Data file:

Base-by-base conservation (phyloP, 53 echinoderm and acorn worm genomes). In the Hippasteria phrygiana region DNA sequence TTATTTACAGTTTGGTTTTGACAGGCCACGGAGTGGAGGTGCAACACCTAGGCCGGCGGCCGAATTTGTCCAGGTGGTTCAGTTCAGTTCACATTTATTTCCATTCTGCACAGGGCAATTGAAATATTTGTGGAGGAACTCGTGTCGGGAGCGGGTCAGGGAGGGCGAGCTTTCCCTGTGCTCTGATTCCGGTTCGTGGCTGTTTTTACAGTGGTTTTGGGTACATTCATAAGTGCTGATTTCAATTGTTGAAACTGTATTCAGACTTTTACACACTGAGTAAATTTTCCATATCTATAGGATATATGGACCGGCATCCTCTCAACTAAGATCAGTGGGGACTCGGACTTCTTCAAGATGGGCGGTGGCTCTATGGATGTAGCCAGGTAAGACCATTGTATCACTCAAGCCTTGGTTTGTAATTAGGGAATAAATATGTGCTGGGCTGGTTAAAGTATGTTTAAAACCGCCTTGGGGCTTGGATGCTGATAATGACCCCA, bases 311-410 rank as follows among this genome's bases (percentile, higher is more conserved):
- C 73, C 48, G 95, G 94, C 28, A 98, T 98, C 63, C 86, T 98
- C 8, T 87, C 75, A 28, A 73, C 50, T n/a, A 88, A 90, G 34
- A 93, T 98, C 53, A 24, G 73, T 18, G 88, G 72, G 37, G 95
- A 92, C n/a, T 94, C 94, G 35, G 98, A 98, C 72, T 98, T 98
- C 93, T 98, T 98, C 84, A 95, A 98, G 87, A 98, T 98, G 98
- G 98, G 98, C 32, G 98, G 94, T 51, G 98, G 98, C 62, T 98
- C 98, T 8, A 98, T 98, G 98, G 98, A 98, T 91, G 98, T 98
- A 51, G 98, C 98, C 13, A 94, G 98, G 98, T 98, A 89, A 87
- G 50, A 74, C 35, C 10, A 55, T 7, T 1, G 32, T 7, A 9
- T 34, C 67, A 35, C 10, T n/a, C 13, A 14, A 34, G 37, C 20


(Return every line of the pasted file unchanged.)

Base-by-base conservation (phyloP, 53 echinoderm and acorn worm genomes). In the Hippasteria phrygiana region DNA sequence TTATTTACAGTTTGGTTTTGACAGGCCACGGAGTGGAGGTGCAACACCTAGGCCGGCGGCCGAATTTGTCCAGGTGGTTCAGTTCAGTTCACATTTATTTCCATTCTGCACAGGGCAATTGAAATATTTGTGGAGGAACTCGTGTCGGGAGCGGGTCAGGGAGGGCGAGCTTTCCCTGTGCTCTGATTCCGGTTCGTGGCTGTTTTTACAGTGGTTTTGGGTACATTCATAAGTGCTGATTTCAATTGTTGAAACTGTATTCAGACTTTTACACACTGAGTAAATTTTCCATATCTATAGGATATATGGACCGGCATCCTCTCAACTAAGATCAGTGGGGACTCGGACTTCTTCAAGATGGGCGGTGGCTCTATGGATGTAGCCAGGTAAGACCATTGTATCACTCAAGCCTTGGTTTGTAATTAGGGAATAAATATGTGCTGGGCTGGTTAAAGTATGTTTAAAACCGCCTTGGGGCTTGGATGCTGATAATGACCCCA, bases 311-410 rank as follows among this genome's bases (percentile, higher is more conserved):
- C 73, C 48, G 95, G 94, C 28, A 98, T 98, C 63, C 86, T 98
- C 8, T 87, C 75, A 28, A 73, C 50, T n/a, A 88, A 90, G 34
- A 93, T 98, C 53, A 24, G 73, T 18, G 88, G 72, G 37, G 95
- A 92, C n/a, T 94, C 94, G 35, G 98, A 98, C 72, T 98, T 98
- C 93, T 98, T 98, C 84, A 95, A 98, G 87, A 98, T 98, G 98
- G 98, G 98, C 32, G 98, G 94, T 51, G 98, G 98, C 62, T 98
- C 98, T 8, A 98, T 98, G 98, G 98, A 98, T 91, G 98, T 98
- A 51, G 98, C 98, C 13, A 94, G 98, G 98, T 98, A 89, A 87
- G 50, A 74, C 35, C 10, A 55, T 7, T 1, G 32, T 7, A 9
- T 34, C 67, A 35, C 10, T n/a, C 13, A 14, A 34, G 37, C 20